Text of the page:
Subpoenas are formal court documents which are served on a non-party to the proceedings for the purpose of either having that person produce certain documents, attend a hearing to give oral evidence or a combination of both. There are specific steps which must be taken to issue a subpoena, and there can be serious consequences for failing to comply with one. We set out some useful tips about subpoenas below, how to issue a subpoena as well as how to respond.
Subpoena to Produce v Notice to Produce and Discovery
You can only serve a non-party to the dispute proceedings with a subpoena. By comparison, a Notice to Produce is used when one of the parties to the proceedings is required to produce certain documents.
You cannot use a subpoena as a ‘fishing expedition’. A subpoena must be clear, concise and specific as to what documents a party is required to produce. A subpoena that is too broad or onerous can be set aside. Discovery, on the other hand, includes a wider scope and can result in a far greater number of documents produced as evidence.
Issuing a Subpoena
A party issuing a subpoena must file the prescribed document in the relevant court. At the time of filing, a filing fee must also be paid to the Court Registry. A party to proceedings commenced in the Small Claims Division of the Local Court or any party which is self-represented must seek leave from the court to issue a subpoena.
Once filed, a clerk must personally serve the subpoena on the named addressee. You must also provide a copy of the filed subpoena to all other parties to the proceedings. Importantly, if the recipient of a subpoena is outside the state where it was issued, additional steps must be taken to effect service properly and in person. A person is not obliged to comply with a subpoena if they were not served within the timeframe stipulated by the court on the subpoena.
Someone that has received a subpoena is not required to comply unless they are provided with ‘conduct money’. Sufficient conduct money is required to cover the reasonable expense of complying with the subpoena. Reasonable costs of compliance will include searching for, reviewing, collating and copying the relevant documents. If the subpoena requires you to attend court to give evidence, reasonable expenses will include your travel expenses and in some circumstances, compensation for your time.
Access to Documents
Once the subpoenaed documents have been produced to the court, the court will give directions to the parties in respect of the removal, inspection and copying of the documents. In most circumstances, the court will make general access orders. However, a party is entitled to make a claim for privilege on documents. Privileged documents are those that the opposing party is not entitled to inspect. For example, correspondence between a party and their solicitor will be considered privileged (covered by client-legal privilege). In those circumstances, the court is likely to order first access to the party claiming the privilege for seven days.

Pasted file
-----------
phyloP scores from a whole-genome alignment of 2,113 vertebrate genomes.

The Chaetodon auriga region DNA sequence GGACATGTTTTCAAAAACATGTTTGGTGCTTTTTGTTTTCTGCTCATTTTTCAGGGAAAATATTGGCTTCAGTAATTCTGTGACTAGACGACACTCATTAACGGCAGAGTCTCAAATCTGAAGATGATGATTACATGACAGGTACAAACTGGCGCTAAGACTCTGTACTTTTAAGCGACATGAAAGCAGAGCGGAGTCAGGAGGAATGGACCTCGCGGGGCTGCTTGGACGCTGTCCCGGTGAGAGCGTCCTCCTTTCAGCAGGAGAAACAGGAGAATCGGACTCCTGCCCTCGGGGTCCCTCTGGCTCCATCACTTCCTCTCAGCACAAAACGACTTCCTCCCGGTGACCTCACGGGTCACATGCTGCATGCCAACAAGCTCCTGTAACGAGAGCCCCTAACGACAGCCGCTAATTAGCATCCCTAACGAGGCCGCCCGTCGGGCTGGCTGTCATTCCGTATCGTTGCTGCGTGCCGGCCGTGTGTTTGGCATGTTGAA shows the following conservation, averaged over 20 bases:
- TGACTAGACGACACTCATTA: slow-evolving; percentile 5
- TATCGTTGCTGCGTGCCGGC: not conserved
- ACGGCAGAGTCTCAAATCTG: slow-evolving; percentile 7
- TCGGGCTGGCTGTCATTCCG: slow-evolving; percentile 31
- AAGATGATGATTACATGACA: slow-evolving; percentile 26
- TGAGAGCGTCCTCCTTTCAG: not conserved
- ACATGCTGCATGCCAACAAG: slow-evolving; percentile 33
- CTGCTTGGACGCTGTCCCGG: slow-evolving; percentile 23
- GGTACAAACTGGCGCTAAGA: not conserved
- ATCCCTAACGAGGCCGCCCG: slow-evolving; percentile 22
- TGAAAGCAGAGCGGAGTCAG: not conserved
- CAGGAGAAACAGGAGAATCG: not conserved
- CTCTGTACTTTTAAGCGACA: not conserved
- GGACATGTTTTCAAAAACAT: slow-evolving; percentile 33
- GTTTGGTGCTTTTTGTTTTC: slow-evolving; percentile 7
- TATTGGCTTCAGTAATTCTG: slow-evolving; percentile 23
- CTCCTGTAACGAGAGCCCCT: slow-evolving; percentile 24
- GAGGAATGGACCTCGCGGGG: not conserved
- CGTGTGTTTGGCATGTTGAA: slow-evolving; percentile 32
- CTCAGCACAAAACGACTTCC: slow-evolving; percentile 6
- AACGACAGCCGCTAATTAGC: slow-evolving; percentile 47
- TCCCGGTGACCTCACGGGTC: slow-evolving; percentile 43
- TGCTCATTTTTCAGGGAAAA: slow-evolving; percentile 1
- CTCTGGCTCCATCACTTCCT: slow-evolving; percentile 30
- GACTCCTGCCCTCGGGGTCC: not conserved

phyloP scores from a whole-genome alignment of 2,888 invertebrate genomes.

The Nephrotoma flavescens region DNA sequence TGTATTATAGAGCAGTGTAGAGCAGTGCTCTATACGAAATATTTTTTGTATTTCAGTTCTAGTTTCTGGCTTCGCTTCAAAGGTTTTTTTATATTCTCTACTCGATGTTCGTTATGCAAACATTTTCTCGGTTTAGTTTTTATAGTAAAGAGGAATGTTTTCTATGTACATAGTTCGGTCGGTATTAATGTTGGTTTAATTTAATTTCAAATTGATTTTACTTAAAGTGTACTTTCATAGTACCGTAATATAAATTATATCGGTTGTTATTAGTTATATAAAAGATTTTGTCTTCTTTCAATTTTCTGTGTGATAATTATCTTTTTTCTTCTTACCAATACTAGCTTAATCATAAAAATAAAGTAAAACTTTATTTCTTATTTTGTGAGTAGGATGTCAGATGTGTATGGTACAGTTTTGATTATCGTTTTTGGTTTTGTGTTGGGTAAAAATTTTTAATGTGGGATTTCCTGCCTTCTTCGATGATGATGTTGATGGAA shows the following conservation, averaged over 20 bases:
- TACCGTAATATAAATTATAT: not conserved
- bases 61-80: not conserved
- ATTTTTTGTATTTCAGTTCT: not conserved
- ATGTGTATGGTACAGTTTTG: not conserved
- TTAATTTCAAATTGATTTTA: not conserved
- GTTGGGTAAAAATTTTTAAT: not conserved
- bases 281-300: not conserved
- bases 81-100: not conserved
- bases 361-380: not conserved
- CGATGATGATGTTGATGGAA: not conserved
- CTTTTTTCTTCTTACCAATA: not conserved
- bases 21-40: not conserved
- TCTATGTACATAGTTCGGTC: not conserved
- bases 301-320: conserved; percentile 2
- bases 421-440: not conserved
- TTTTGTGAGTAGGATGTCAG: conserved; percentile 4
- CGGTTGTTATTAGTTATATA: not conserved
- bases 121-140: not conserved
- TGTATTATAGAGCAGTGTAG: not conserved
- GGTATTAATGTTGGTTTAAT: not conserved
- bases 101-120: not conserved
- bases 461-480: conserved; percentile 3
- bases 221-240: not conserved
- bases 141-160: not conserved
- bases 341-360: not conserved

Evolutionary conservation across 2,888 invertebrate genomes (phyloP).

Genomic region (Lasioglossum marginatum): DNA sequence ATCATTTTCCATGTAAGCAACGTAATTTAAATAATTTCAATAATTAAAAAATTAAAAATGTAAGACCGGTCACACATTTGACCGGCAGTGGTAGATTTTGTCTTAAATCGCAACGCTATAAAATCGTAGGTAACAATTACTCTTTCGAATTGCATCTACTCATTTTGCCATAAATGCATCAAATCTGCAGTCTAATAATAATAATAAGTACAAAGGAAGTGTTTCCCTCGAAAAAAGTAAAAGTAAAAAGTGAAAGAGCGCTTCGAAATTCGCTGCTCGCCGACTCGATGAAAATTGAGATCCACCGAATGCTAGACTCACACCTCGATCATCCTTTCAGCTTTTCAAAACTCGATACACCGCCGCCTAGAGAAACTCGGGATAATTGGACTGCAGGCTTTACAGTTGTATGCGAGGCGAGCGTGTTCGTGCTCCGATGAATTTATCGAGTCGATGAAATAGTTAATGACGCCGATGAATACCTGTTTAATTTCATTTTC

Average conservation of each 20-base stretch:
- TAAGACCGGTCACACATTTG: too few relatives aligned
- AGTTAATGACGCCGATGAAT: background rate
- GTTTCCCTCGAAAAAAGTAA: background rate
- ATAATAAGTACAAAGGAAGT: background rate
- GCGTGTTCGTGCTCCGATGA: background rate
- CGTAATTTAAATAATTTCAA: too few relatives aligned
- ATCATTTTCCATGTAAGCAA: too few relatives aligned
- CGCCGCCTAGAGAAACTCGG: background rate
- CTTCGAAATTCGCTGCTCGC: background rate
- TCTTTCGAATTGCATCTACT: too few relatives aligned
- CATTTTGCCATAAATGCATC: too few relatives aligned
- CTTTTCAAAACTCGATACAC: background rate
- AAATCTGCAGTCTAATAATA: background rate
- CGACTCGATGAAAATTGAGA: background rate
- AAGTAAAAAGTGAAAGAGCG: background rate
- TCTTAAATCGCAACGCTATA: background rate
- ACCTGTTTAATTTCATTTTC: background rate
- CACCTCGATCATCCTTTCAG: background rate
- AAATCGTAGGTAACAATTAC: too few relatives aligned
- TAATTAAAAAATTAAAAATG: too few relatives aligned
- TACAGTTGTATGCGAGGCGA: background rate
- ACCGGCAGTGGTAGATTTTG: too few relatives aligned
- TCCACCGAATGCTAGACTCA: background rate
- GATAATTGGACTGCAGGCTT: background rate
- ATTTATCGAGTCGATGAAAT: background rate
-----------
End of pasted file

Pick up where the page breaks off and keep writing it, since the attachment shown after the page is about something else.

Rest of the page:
Where the documents produced contain confidential information, the court will make an order allowing that only the parties’ legal representatives inspect the documents.
Power to Set Aside
The court has a general power to set aside a subpoena. The court may set aside a subpoena for the following reasons:
- The request for documents is too general;
- The request is too onerous on the party that is required to produce the documents;
- Insufficient conduct money has been provided; or
- The request is considered an abuse of power, for example, a party is requesting documents for a purpose other than obtaining evidence which is relevant to the proceedings.
Consequences of Non-Compliance
Compliance is important when it comes to a subpoena that has been served on you. Failure to comply with the subpoena can result in the court issuing a warrant for your arrest, or the court may find you guilty of contempt of court. The court may also order that you pay any costs associated with your failure to comply.
If you have received a subpoena and believe that the request for documents is too onerous, or you don’t believe you have been provided with sufficient conduct money, it is a good idea to seek legal advice in respect of your obligations. If you have any questions, get in touch with our disputes team on 1300 544 755.
Was this article helpful?
We appreciate your feedback – your submission has been successfully received.